Pictograms

I have a bit of a love affair with pictograms – the small black and white symbols that represent commonly understood concepts.

Once you start to look out for them you see them everywhere, from train stations to campsites, on products, computers and even in fashion.

Recently, Emoji have become popular (partly through being better-supported on iPhones). They’re a sort-of pictogram, but in colour, cutesy, and generally appallingly designed.

The beauty of a true pictogram is its ability to convey a message using the simplest of forms, with enough detail to be recognisable, but no more.

In some ways they behave like nouns in language, which point at conceptual meanings within our minds. But whereas words are essentially arbitrary sounds, pictograms actually look like the thing they depict, so they’re perhaps more like onomatopoeias, requiring less mental decoding and thus communicating at a deeper, more instinctive level.

One of my favourite places to spot pictograms in in zoos. The classic animals that everyone knows and loves are easy – things like penguins, bears and elephants, the bat cave and the reptile house. I’ve not yet seen a pictogram for a Komodo dragon or a red panda, but it can surely only be a matter of time…

Maps are another great place to discover pictograms. I love studying the key on OS maps, and then trying to spot some of the obscure symbols - things like windmills and lighthouses, preserved railways and slipway.

The BBC weather forecasts have reduced their use of pictograms, in favour of more accurate and detailed 3D satellite renderings, but you do still see the occasional thunderstorm and snow cloud symbols – shapes which have been etched in our minds since childhood as the signifier of excitement.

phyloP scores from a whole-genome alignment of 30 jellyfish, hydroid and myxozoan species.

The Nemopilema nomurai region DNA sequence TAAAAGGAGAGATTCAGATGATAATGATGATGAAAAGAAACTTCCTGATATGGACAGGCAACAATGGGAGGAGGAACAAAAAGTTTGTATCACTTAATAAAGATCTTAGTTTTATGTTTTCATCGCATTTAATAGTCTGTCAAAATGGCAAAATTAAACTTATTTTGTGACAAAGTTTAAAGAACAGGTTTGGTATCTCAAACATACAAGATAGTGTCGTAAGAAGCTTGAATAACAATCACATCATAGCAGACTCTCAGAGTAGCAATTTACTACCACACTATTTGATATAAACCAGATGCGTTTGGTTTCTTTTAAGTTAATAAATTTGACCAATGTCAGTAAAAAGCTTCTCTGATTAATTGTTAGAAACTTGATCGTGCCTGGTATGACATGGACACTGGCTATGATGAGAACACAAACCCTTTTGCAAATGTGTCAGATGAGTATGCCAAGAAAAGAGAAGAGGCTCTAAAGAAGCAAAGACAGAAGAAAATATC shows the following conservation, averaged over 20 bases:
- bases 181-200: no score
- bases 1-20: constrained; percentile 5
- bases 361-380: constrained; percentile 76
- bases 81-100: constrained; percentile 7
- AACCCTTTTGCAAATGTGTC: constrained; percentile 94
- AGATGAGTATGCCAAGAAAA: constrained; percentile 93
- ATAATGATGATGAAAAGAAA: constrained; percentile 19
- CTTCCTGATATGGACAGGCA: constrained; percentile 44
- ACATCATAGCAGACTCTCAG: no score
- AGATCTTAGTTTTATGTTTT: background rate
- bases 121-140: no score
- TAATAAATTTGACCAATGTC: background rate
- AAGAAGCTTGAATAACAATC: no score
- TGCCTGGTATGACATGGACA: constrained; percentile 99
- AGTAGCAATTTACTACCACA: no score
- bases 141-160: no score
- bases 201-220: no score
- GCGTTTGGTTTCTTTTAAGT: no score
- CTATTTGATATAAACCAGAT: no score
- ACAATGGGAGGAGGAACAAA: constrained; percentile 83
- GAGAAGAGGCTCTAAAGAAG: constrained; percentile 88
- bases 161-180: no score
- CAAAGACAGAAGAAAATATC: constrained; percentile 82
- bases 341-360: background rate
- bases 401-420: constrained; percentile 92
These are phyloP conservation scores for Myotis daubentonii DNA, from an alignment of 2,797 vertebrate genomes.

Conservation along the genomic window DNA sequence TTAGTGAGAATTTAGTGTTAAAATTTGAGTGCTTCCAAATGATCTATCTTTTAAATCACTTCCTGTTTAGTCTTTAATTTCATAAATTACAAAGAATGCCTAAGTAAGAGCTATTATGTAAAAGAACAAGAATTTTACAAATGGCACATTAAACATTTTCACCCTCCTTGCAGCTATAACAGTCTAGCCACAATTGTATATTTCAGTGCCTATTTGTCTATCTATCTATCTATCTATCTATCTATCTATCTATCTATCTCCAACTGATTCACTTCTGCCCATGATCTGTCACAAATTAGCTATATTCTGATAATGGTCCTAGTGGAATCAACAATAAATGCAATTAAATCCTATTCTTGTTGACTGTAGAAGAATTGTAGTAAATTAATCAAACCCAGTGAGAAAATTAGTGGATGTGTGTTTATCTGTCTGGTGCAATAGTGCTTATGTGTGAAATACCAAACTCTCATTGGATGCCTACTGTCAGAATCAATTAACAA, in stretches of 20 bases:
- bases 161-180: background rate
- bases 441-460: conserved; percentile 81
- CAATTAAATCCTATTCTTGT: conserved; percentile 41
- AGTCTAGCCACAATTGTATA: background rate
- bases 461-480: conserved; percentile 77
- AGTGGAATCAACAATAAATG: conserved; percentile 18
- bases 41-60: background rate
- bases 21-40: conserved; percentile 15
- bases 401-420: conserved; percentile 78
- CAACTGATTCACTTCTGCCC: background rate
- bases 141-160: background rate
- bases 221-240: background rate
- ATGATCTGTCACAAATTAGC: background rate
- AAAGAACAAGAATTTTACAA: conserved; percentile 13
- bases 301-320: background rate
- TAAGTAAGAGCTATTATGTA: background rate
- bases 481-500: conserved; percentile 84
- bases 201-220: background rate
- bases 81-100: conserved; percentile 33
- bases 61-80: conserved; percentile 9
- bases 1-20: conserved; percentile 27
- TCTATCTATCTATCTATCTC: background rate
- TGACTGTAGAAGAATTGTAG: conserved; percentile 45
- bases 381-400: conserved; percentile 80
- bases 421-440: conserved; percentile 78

I have, on occasion, tried to draw a few pictograms of my own. It’s tougher than it looks, and I’m no artist. Obeying a few ‘rules’, such as minimum stroke widths and standard radiuses and angles, does help, but the hardest thing is getting it to look just exactly right, which can only be done by eye and by experimentation.

If I finish any that I'm really proud of I’ll share them.

In the meantime, I’ll continue to enjoy the experience of discovering them.


Pictogram Credits

Train by Roger Cook & Don Shanosky, 1974.
Campsite by Christopher T. Howlett, 2012. CC BY
iPhone by The Noun Project, 2010. CC BY
Computer by The Noun Project, 2010. CC BY
Brain by Arjun Adamson, 2011. CC BY.
Speaker by The Noun Project, 2010. CC BY
Penguin by Luis Martins, 2012. CC 0
Elephant by Adrijan Karavdic, 2011. CC BY
Bat by Christopher T. Howlett, 2012. CC BY
Snake by US National Park Service, 1982.
Bear by unknown designer, Finland.
Windmill by The Noun Project, 2011. CC BY
Lighthouse by US National Park Service, 1982.
Train by unknown designer, Finland.
Boat Launch by US National Park Service, 1982.
Thunderstorm by The Noun Project, 2010. CC BY
Snow by The Noun Project, 2010. CC BY
Baby by Roger Cook & Don Shanosky, 1974.
Letter by John Caserta, 2011. CC BY

All pictograms from The Noun Project — a truly excellent project that’s collecting freely-available digital pictograms.